In our study, we observed no significant dif-ferences between patients and healthy volunteers in terms of EATT and CIMT and no correlations between SCUBE1 levels and EATT in both CKD patients and healthy individuals. A positive correlation between SCUBE1 levels and CIMT was only shown in the dialysis groups.

Both CRP and SCUBE1 levels did not differ between healthy controls and patients with dialysis, predialysis, and renal transplant without acute clinical findings. In renal transplant recipients, SCUBE1 and CRP levels were correlated. In patients on peritoneal dialysis, SCUBE1 levels were correlated with ESR and number of platelets. The effect of secondary hyperparathyroidism markers on SCUBE1 levels in dialysis patients may support that bone mineral disease may be a pathogenetic factor in cardiovascular events. The increase in SCUBE1 levels after hemodialysis suggests that hemodialysis may activate platelets and may be a factor that increases cardiovascular events. However, in nonacute conditions, SCUBE1 levels were not associated with ECG or echocardiographic findings. Interestingly, CRP levels were higher in patients with valvular pathology. Inflammatory causes of valvular diseases may also have contributed to this condition. Because no correlation was shown between SCUBE1 levels and EATT, which is an important finding in cardiovascular diseases, and because SCUBE1 was significantly higher in predialysis patients without LVDD and in healthy individuals without pathologic echocardiographic findings, we are not able to comment on cardiovascular events with single SCUBE1 measurement. In contrast to healthy indi-viduals, the increase of SCUBE1 levels may be an important finding (although not statistically significant) in women with CKD, except for those on hemodialysis. Carotid intima-media thickness, which is a good marker of atherosclerosis, and secondary hyperparathyroidism markers were also correlated with SCUBE1 levels in dialysis patients. Therefore, SCUBE1 levels may be associated with atheros-clerosis and bone mineral disease in dialysis patients. Future studies should examine theoretical and practical applications.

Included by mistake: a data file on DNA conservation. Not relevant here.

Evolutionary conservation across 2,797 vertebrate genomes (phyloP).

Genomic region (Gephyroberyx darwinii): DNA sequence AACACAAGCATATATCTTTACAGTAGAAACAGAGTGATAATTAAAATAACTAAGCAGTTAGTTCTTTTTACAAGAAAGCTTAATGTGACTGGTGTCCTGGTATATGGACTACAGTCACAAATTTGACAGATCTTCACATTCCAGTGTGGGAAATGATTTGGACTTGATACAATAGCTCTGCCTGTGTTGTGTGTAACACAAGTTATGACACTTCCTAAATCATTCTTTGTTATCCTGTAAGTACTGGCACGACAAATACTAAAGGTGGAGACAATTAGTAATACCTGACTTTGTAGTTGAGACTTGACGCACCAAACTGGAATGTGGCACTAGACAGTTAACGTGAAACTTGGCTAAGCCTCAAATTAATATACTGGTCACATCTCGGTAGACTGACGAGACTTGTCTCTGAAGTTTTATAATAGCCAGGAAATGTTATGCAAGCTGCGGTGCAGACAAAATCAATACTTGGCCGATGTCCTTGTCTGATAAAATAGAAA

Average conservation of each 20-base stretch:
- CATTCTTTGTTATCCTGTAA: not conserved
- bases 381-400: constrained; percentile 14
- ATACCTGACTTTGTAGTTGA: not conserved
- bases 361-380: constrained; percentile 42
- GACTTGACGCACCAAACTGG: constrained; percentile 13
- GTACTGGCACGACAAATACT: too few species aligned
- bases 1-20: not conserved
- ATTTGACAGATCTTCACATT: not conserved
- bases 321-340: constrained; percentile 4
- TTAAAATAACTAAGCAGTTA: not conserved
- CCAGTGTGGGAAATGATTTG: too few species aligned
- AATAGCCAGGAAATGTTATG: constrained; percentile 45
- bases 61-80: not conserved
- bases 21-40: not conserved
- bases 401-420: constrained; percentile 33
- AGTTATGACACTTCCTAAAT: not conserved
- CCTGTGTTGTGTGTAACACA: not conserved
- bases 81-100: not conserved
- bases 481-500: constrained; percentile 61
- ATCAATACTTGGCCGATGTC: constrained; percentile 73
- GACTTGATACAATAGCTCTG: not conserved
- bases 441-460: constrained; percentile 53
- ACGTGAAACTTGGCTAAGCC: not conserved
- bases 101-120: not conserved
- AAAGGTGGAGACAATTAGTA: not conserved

Limitations to our study include the small number of patients. Our results may be different in larger-scale studies. Another limitation is the cross-sectional design of our study.


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Volume : 17
Issue : 1
Pages : 181 - 187
DOI : 10.6002/ect.MESOT2018.P58

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From the the 1Department of Internal Medicine, the 2Department of Cardiology, the 3Department of Neprology, and the 4Department of Public Health, Cukurova University Faculty of Medicine, Adana, Turkey; and the 5Kahta State Hospital, Adiyaman, Turkey
Acknowledgements: The authors have no conflicts of interest to declare. This study was supported by Çukurova University Research Fund (TTU-2017-8016).
Corresponding author: Saime Paydas, Cukurova University Faculty of Medicine, Department of Nephrology, Adana, Turkey
Phone: +90 322 3386060 ext: 3136